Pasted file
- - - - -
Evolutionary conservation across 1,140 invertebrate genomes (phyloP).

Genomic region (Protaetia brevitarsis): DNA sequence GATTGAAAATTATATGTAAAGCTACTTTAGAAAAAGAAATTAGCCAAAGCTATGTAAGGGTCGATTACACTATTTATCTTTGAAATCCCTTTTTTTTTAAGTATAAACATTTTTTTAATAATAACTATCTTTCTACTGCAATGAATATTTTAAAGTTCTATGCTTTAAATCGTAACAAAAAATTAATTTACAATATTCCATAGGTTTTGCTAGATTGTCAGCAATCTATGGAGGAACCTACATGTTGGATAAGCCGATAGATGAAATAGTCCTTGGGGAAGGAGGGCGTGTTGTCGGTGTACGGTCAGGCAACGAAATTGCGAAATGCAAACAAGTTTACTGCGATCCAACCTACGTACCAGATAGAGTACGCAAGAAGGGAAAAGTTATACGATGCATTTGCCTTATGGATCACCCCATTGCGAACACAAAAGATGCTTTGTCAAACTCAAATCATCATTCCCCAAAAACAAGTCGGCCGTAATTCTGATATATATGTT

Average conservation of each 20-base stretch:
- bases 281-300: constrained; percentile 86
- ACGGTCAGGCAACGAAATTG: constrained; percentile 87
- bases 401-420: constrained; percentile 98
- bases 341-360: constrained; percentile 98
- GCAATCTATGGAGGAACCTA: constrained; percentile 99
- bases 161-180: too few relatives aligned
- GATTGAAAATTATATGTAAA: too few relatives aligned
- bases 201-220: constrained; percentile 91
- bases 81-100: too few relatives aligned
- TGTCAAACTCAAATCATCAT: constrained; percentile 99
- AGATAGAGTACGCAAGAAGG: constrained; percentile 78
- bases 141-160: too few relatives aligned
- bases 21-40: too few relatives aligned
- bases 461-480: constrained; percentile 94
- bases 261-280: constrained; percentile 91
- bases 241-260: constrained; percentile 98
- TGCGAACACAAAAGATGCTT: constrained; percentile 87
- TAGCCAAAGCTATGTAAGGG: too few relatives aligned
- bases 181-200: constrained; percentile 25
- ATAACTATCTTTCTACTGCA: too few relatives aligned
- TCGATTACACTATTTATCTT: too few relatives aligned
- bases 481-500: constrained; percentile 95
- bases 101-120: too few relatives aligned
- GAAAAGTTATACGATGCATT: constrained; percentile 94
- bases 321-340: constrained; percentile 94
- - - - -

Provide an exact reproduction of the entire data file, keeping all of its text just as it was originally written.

Evolutionary conservation across 1,140 invertebrate genomes (phyloP).

Genomic region (Protaetia brevitarsis): DNA sequence GATTGAAAATTATATGTAAAGCTACTTTAGAAAAAGAAATTAGCCAAAGCTATGTAAGGGTCGATTACACTATTTATCTTTGAAATCCCTTTTTTTTTAAGTATAAACATTTTTTTAATAATAACTATCTTTCTACTGCAATGAATATTTTAAAGTTCTATGCTTTAAATCGTAACAAAAAATTAATTTACAATATTCCATAGGTTTTGCTAGATTGTCAGCAATCTATGGAGGAACCTACATGTTGGATAAGCCGATAGATGAAATAGTCCTTGGGGAAGGAGGGCGTGTTGTCGGTGTACGGTCAGGCAACGAAATTGCGAAATGCAAACAAGTTTACTGCGATCCAACCTACGTACCAGATAGAGTACGCAAGAAGGGAAAAGTTATACGATGCATTTGCCTTATGGATCACCCCATTGCGAACACAAAAGATGCTTTGTCAAACTCAAATCATCATTCCCCAAAAACAAGTCGGCCGTAATTCTGATATATATGTT

Average conservation of each 20-base stretch:
- bases 281-300: constrained; percentile 86
- ACGGTCAGGCAACGAAATTG: constrained; percentile 87
- bases 401-420: constrained; percentile 98
- bases 341-360: constrained; percentile 98
- GCAATCTATGGAGGAACCTA: constrained; percentile 99
- bases 161-180: too few relatives aligned
- GATTGAAAATTATATGTAAA: too few relatives aligned
- bases 201-220: constrained; percentile 91
- bases 81-100: too few relatives aligned
- TGTCAAACTCAAATCATCAT: constrained; percentile 99
- AGATAGAGTACGCAAGAAGG: constrained; percentile 78
- bases 141-160: too few relatives aligned
- bases 21-40: too few relatives aligned
- bases 461-480: constrained; percentile 94
- bases 261-280: constrained; percentile 91
- bases 241-260: constrained; percentile 98
- TGCGAACACAAAAGATGCTT: constrained; percentile 87
- TAGCCAAAGCTATGTAAGGG: too few relatives aligned
- bases 181-200: constrained; percentile 25
- ATAACTATCTTTCTACTGCA: too few relatives aligned
- TCGATTACACTATTTATCTT: too few relatives aligned
- bases 481-500: constrained; percentile 95
- bases 101-120: too few relatives aligned
- GAAAAGTTATACGATGCATT: constrained; percentile 94
- bases 321-340: constrained; percentile 94